South Africa’s Pick n Pay initiated a voluntary severance package (VSP) in April to remove 10% of roles and functions in its business because of improvements in technology.
The retailer said on Monday in its trading update published on the JSE that the VSP is now complete and the company has removed close to 10% of roles and functions.
“The Voluntary Severance Programme is one of several steps we have taken to make our business more competitive in what is a tough trading environment. For reasons of timing, it will have a material impact on our first half result,” said Richard Brasher, CEO of Pick n Pay.
“But it has made us a leaner and more efficient business, and the reduction in our costs will give us more headroom to provide customers with even lower prices and better value. Our plan is on track and we are a stronger and more sustainable Group as a result.”
Through its work to improve the efficiency and productivity of its workforce, Pick n Pay identified opportunities earlier this year to remove around 10% of its roles and functions across its Pick n Pay head office, regional structure, store operations and supply chain.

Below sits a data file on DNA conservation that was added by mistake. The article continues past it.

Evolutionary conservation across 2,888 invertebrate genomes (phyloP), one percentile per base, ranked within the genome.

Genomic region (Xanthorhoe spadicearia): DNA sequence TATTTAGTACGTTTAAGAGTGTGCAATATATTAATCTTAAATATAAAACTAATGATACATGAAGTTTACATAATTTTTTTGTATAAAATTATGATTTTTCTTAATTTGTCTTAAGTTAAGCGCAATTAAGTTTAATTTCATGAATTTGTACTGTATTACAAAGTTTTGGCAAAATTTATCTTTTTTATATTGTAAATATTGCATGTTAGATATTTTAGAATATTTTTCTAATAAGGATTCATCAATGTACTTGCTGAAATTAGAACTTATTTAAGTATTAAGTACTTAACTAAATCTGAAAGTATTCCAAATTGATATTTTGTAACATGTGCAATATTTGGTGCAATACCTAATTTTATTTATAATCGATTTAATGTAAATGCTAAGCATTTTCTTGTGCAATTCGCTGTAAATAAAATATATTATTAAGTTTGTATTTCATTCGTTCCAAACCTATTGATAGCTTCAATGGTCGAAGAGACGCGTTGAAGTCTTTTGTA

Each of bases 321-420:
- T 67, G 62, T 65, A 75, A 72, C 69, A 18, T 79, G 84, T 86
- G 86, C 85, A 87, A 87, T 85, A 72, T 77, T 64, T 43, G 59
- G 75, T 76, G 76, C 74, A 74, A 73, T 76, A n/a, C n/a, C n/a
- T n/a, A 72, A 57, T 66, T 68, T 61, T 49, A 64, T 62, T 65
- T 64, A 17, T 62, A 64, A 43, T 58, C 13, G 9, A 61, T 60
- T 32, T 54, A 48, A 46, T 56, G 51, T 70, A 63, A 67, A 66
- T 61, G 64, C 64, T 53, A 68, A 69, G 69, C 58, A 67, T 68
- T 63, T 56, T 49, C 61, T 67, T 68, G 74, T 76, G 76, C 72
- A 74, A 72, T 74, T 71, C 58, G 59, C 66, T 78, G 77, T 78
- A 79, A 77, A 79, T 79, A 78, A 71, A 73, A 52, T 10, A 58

“These roles and functions were no longer required due to improvements in organisation, planning and technology,” the company said in a statement.
The retailer informed investors that the financial benefit of jobs cuts is to be realised from the full year 2019 onwards, with significant positive impact on operating costs, making it more competitive and sustainable.
In April 2016, Pick n Pay announced plans to invest into a dedicated picking warehouse in Gauteng as it looks to cash in on the surge in popularity of internet grocery shopping by customers in the country’s richest province.
The supermarket chain’s online business in the Western Cape has already benefited from the dedicated picking warehouse established at the Brackenfell Hypermarket.
In last November, Pick n Pay was the first local retailer to introduce tap-and-go technology in its stores to reduce queues at tills.